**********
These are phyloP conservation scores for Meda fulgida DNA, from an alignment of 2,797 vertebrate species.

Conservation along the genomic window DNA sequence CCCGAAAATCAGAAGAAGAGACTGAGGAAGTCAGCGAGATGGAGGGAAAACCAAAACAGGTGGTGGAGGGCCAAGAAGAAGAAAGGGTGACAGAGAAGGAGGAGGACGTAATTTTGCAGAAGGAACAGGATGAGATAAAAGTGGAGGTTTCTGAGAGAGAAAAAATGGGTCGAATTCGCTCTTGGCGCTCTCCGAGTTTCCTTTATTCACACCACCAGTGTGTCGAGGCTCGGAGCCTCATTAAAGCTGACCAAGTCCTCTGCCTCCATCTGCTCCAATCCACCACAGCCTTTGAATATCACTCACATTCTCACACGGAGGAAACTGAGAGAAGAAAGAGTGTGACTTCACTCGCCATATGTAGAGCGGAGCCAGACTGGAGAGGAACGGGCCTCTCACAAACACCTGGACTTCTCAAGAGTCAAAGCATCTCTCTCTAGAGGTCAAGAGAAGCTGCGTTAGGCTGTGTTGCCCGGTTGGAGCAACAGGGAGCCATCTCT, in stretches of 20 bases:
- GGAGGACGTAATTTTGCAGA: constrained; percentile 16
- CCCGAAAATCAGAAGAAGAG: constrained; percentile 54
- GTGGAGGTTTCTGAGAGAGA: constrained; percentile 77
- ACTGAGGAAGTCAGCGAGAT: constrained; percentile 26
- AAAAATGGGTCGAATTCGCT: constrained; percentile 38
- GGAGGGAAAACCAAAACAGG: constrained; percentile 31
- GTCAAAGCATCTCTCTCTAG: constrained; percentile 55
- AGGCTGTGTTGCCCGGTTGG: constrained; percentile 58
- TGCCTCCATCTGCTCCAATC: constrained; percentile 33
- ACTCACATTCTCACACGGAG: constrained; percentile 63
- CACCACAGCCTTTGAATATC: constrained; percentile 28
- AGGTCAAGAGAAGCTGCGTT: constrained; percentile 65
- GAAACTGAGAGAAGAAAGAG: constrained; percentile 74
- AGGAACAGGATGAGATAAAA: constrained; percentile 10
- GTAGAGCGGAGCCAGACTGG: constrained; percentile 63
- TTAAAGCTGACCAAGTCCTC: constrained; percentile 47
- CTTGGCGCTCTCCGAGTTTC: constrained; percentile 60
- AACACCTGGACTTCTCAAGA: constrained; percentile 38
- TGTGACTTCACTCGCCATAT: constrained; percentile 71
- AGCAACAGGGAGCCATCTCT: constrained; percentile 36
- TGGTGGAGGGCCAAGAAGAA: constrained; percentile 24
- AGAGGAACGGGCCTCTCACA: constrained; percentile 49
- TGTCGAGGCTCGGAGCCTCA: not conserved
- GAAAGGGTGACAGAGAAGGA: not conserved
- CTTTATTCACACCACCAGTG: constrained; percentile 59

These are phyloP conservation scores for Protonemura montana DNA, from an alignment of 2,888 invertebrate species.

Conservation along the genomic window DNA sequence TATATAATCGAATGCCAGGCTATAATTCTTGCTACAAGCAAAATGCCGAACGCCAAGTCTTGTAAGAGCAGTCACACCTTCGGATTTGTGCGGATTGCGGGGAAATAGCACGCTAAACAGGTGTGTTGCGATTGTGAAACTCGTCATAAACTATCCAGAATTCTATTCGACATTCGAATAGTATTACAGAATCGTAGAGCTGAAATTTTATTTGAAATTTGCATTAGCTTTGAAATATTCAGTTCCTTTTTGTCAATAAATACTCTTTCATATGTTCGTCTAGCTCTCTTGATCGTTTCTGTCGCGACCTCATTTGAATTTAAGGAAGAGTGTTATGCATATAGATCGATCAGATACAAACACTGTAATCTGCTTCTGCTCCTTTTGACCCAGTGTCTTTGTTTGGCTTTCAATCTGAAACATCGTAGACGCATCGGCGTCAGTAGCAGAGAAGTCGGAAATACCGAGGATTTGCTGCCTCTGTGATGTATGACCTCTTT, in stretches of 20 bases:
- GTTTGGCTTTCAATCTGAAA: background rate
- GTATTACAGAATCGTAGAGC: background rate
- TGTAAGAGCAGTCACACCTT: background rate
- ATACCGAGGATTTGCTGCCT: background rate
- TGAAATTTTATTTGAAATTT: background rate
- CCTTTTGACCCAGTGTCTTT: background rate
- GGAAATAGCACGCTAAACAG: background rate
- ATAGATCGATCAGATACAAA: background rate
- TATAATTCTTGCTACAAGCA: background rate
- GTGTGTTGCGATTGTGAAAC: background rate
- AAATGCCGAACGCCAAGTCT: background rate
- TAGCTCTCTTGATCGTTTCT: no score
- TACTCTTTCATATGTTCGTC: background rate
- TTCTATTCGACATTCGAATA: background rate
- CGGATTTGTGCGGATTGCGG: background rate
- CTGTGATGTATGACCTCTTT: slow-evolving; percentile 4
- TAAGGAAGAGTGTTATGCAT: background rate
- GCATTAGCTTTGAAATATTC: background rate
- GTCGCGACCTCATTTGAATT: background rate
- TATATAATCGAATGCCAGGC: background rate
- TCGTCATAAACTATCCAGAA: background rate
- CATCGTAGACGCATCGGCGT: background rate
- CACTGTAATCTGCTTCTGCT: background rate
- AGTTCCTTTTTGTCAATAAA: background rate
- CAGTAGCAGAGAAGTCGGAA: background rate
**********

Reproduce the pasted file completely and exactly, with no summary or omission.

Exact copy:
These are phyloP conservation scores for Meda fulgida DNA, from an alignment of 2,797 vertebrate species.

Conservation along the genomic window DNA sequence CCCGAAAATCAGAAGAAGAGACTGAGGAAGTCAGCGAGATGGAGGGAAAACCAAAACAGGTGGTGGAGGGCCAAGAAGAAGAAAGGGTGACAGAGAAGGAGGAGGACGTAATTTTGCAGAAGGAACAGGATGAGATAAAAGTGGAGGTTTCTGAGAGAGAAAAAATGGGTCGAATTCGCTCTTGGCGCTCTCCGAGTTTCCTTTATTCACACCACCAGTGTGTCGAGGCTCGGAGCCTCATTAAAGCTGACCAAGTCCTCTGCCTCCATCTGCTCCAATCCACCACAGCCTTTGAATATCACTCACATTCTCACACGGAGGAAACTGAGAGAAGAAAGAGTGTGACTTCACTCGCCATATGTAGAGCGGAGCCAGACTGGAGAGGAACGGGCCTCTCACAAACACCTGGACTTCTCAAGAGTCAAAGCATCTCTCTCTAGAGGTCAAGAGAAGCTGCGTTAGGCTGTGTTGCCCGGTTGGAGCAACAGGGAGCCATCTCT, in stretches of 20 bases:
- GGAGGACGTAATTTTGCAGA: constrained; percentile 16
- CCCGAAAATCAGAAGAAGAG: constrained; percentile 54
- GTGGAGGTTTCTGAGAGAGA: constrained; percentile 77
- ACTGAGGAAGTCAGCGAGAT: constrained; percentile 26
- AAAAATGGGTCGAATTCGCT: constrained; percentile 38
- GGAGGGAAAACCAAAACAGG: constrained; percentile 31
- GTCAAAGCATCTCTCTCTAG: constrained; percentile 55
- AGGCTGTGTTGCCCGGTTGG: constrained; percentile 58
- TGCCTCCATCTGCTCCAATC: constrained; percentile 33
- ACTCACATTCTCACACGGAG: constrained; percentile 63
- CACCACAGCCTTTGAATATC: constrained; percentile 28
- AGGTCAAGAGAAGCTGCGTT: constrained; percentile 65
- GAAACTGAGAGAAGAAAGAG: constrained; percentile 74
- AGGAACAGGATGAGATAAAA: constrained; percentile 10
- GTAGAGCGGAGCCAGACTGG: constrained; percentile 63
- TTAAAGCTGACCAAGTCCTC: constrained; percentile 47
- CTTGGCGCTCTCCGAGTTTC: constrained; percentile 60
- AACACCTGGACTTCTCAAGA: constrained; percentile 38
- TGTGACTTCACTCGCCATAT: constrained; percentile 71
- AGCAACAGGGAGCCATCTCT: constrained; percentile 36
- TGGTGGAGGGCCAAGAAGAA: constrained; percentile 24
- AGAGGAACGGGCCTCTCACA: constrained; percentile 49
- TGTCGAGGCTCGGAGCCTCA: not conserved
- GAAAGGGTGACAGAGAAGGA: not conserved
- CTTTATTCACACCACCAGTG: constrained; percentile 59

These are phyloP conservation scores for Protonemura montana DNA, from an alignment of 2,888 invertebrate species.

Conservation along the genomic window DNA sequence TATATAATCGAATGCCAGGCTATAATTCTTGCTACAAGCAAAATGCCGAACGCCAAGTCTTGTAAGAGCAGTCACACCTTCGGATTTGTGCGGATTGCGGGGAAATAGCACGCTAAACAGGTGTGTTGCGATTGTGAAACTCGTCATAAACTATCCAGAATTCTATTCGACATTCGAATAGTATTACAGAATCGTAGAGCTGAAATTTTATTTGAAATTTGCATTAGCTTTGAAATATTCAGTTCCTTTTTGTCAATAAATACTCTTTCATATGTTCGTCTAGCTCTCTTGATCGTTTCTGTCGCGACCTCATTTGAATTTAAGGAAGAGTGTTATGCATATAGATCGATCAGATACAAACACTGTAATCTGCTTCTGCTCCTTTTGACCCAGTGTCTTTGTTTGGCTTTCAATCTGAAACATCGTAGACGCATCGGCGTCAGTAGCAGAGAAGTCGGAAATACCGAGGATTTGCTGCCTCTGTGATGTATGACCTCTTT, in stretches of 20 bases:
- GTTTGGCTTTCAATCTGAAA: background rate
- GTATTACAGAATCGTAGAGC: background rate
- TGTAAGAGCAGTCACACCTT: background rate
- ATACCGAGGATTTGCTGCCT: background rate
- TGAAATTTTATTTGAAATTT: background rate
- CCTTTTGACCCAGTGTCTTT: background rate
- GGAAATAGCACGCTAAACAG: background rate
- ATAGATCGATCAGATACAAA: background rate
- TATAATTCTTGCTACAAGCA: background rate
- GTGTGTTGCGATTGTGAAAC: background rate
- AAATGCCGAACGCCAAGTCT: background rate
- TAGCTCTCTTGATCGTTTCT: no score
- TACTCTTTCATATGTTCGTC: background rate
- TTCTATTCGACATTCGAATA: background rate
- CGGATTTGTGCGGATTGCGG: background rate
- CTGTGATGTATGACCTCTTT: slow-evolving; percentile 4
- TAAGGAAGAGTGTTATGCAT: background rate
- GCATTAGCTTTGAAATATTC: background rate
- GTCGCGACCTCATTTGAATT: background rate
- TATATAATCGAATGCCAGGC: background rate
- TCGTCATAAACTATCCAGAA: background rate
- CATCGTAGACGCATCGGCGT: background rate
- CACTGTAATCTGCTTCTGCT: background rate
- AGTTCCTTTTTGTCAATAAA: background rate
- CAGTAGCAGAGAAGTCGGAA: background rate